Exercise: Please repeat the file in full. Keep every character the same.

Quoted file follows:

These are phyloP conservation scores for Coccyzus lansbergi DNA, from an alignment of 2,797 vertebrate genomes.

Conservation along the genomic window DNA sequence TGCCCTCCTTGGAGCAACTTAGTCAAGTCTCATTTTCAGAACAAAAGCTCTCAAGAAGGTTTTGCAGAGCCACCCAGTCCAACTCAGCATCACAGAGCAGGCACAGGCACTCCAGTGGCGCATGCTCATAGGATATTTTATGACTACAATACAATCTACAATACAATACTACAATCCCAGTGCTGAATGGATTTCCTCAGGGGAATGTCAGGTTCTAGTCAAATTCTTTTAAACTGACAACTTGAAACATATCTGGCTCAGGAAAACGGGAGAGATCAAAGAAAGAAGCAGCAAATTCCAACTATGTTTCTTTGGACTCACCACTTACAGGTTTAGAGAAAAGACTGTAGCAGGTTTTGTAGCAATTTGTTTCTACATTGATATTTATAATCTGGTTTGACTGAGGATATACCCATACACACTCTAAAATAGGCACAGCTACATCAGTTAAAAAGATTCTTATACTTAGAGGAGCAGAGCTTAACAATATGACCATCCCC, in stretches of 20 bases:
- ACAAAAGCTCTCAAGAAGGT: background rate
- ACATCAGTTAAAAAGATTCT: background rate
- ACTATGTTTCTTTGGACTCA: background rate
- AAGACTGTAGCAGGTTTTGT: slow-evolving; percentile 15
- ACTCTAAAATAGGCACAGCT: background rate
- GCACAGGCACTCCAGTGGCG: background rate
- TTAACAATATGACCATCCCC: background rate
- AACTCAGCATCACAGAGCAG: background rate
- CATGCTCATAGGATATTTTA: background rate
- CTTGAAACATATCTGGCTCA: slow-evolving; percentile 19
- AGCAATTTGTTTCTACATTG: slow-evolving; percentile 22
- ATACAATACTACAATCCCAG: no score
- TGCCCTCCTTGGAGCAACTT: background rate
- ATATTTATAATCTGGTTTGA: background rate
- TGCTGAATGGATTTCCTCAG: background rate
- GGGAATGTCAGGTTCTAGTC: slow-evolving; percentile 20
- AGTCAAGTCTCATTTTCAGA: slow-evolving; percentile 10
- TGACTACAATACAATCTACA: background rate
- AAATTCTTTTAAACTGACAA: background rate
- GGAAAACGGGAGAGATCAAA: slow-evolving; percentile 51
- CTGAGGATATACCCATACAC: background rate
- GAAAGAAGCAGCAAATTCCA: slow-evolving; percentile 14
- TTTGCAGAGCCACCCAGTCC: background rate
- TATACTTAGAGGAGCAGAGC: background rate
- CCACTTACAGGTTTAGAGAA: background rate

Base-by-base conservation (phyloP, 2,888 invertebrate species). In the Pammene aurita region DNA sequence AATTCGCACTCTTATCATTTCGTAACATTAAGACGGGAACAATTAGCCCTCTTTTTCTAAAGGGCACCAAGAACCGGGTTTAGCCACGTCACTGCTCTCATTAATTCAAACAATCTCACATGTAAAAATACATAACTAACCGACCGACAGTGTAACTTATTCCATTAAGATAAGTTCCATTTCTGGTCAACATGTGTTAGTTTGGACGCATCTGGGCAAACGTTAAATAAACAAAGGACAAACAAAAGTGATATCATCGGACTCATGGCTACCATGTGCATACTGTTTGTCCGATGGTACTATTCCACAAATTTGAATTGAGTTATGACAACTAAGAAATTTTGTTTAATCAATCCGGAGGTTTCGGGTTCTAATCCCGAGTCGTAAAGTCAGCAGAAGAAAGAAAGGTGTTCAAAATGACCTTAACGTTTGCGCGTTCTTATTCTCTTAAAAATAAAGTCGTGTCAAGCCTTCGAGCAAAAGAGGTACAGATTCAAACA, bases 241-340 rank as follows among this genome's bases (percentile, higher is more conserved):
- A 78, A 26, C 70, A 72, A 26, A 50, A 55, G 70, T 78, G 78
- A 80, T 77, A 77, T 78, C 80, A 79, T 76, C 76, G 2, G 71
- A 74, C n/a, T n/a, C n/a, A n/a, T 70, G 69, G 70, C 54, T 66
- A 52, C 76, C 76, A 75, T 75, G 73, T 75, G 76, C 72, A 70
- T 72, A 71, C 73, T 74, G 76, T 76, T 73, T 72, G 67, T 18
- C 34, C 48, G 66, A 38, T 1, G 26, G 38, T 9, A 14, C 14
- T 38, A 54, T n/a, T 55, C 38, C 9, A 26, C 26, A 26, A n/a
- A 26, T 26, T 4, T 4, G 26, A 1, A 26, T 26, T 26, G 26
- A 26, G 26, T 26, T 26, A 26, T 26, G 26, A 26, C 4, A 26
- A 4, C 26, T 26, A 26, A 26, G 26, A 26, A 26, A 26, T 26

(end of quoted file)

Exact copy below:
These are phyloP conservation scores for Coccyzus lansbergi DNA, from an alignment of 2,797 vertebrate genomes.

Conservation along the genomic window DNA sequence TGCCCTCCTTGGAGCAACTTAGTCAAGTCTCATTTTCAGAACAAAAGCTCTCAAGAAGGTTTTGCAGAGCCACCCAGTCCAACTCAGCATCACAGAGCAGGCACAGGCACTCCAGTGGCGCATGCTCATAGGATATTTTATGACTACAATACAATCTACAATACAATACTACAATCCCAGTGCTGAATGGATTTCCTCAGGGGAATGTCAGGTTCTAGTCAAATTCTTTTAAACTGACAACTTGAAACATATCTGGCTCAGGAAAACGGGAGAGATCAAAGAAAGAAGCAGCAAATTCCAACTATGTTTCTTTGGACTCACCACTTACAGGTTTAGAGAAAAGACTGTAGCAGGTTTTGTAGCAATTTGTTTCTACATTGATATTTATAATCTGGTTTGACTGAGGATATACCCATACACACTCTAAAATAGGCACAGCTACATCAGTTAAAAAGATTCTTATACTTAGAGGAGCAGAGCTTAACAATATGACCATCCCC, in stretches of 20 bases:
- ACAAAAGCTCTCAAGAAGGT: background rate
- ACATCAGTTAAAAAGATTCT: background rate
- ACTATGTTTCTTTGGACTCA: background rate
- AAGACTGTAGCAGGTTTTGT: slow-evolving; percentile 15
- ACTCTAAAATAGGCACAGCT: background rate
- GCACAGGCACTCCAGTGGCG: background rate
- TTAACAATATGACCATCCCC: background rate
- AACTCAGCATCACAGAGCAG: background rate
- CATGCTCATAGGATATTTTA: background rate
- CTTGAAACATATCTGGCTCA: slow-evolving; percentile 19
- AGCAATTTGTTTCTACATTG: slow-evolving; percentile 22
- ATACAATACTACAATCCCAG: no score
- TGCCCTCCTTGGAGCAACTT: background rate
- ATATTTATAATCTGGTTTGA: background rate
- TGCTGAATGGATTTCCTCAG: background rate
- GGGAATGTCAGGTTCTAGTC: slow-evolving; percentile 20
- AGTCAAGTCTCATTTTCAGA: slow-evolving; percentile 10
- TGACTACAATACAATCTACA: background rate
- AAATTCTTTTAAACTGACAA: background rate
- GGAAAACGGGAGAGATCAAA: slow-evolving; percentile 51
- CTGAGGATATACCCATACAC: background rate
- GAAAGAAGCAGCAAATTCCA: slow-evolving; percentile 14
- TTTGCAGAGCCACCCAGTCC: background rate
- TATACTTAGAGGAGCAGAGC: background rate
- CCACTTACAGGTTTAGAGAA: background rate

Base-by-base conservation (phyloP, 2,888 invertebrate species). In the Pammene aurita region DNA sequence AATTCGCACTCTTATCATTTCGTAACATTAAGACGGGAACAATTAGCCCTCTTTTTCTAAAGGGCACCAAGAACCGGGTTTAGCCACGTCACTGCTCTCATTAATTCAAACAATCTCACATGTAAAAATACATAACTAACCGACCGACAGTGTAACTTATTCCATTAAGATAAGTTCCATTTCTGGTCAACATGTGTTAGTTTGGACGCATCTGGGCAAACGTTAAATAAACAAAGGACAAACAAAAGTGATATCATCGGACTCATGGCTACCATGTGCATACTGTTTGTCCGATGGTACTATTCCACAAATTTGAATTGAGTTATGACAACTAAGAAATTTTGTTTAATCAATCCGGAGGTTTCGGGTTCTAATCCCGAGTCGTAAAGTCAGCAGAAGAAAGAAAGGTGTTCAAAATGACCTTAACGTTTGCGCGTTCTTATTCTCTTAAAAATAAAGTCGTGTCAAGCCTTCGAGCAAAAGAGGTACAGATTCAAACA, bases 241-340 rank as follows among this genome's bases (percentile, higher is more conserved):
- A 78, A 26, C 70, A 72, A 26, A 50, A 55, G 70, T 78, G 78
- A 80, T 77, A 77, T 78, C 80, A 79, T 76, C 76, G 2, G 71
- A 74, C n/a, T n/a, C n/a, A n/a, T 70, G 69, G 70, C 54, T 66
- A 52, C 76, C 76, A 75, T 75, G 73, T 75, G 76, C 72, A 70
- T 72, A 71, C 73, T 74, G 76, T 76, T 73, T 72, G 67, T 18
- C 34, C 48, G 66, A 38, T 1, G 26, G 38, T 9, A 14, C 14
- T 38, A 54, T n/a, T 55, C 38, C 9, A 26, C 26, A 26, A n/a
- A 26, T 26, T 4, T 4, G 26, A 1, A 26, T 26, T 26, G 26
- A 26, G 26, T 26, T 26, A 26, T 26, G 26, A 26, C 4, A 26
- A 4, C 26, T 26, A 26, A 26, G 26, A 26, A 26, A 26, T 26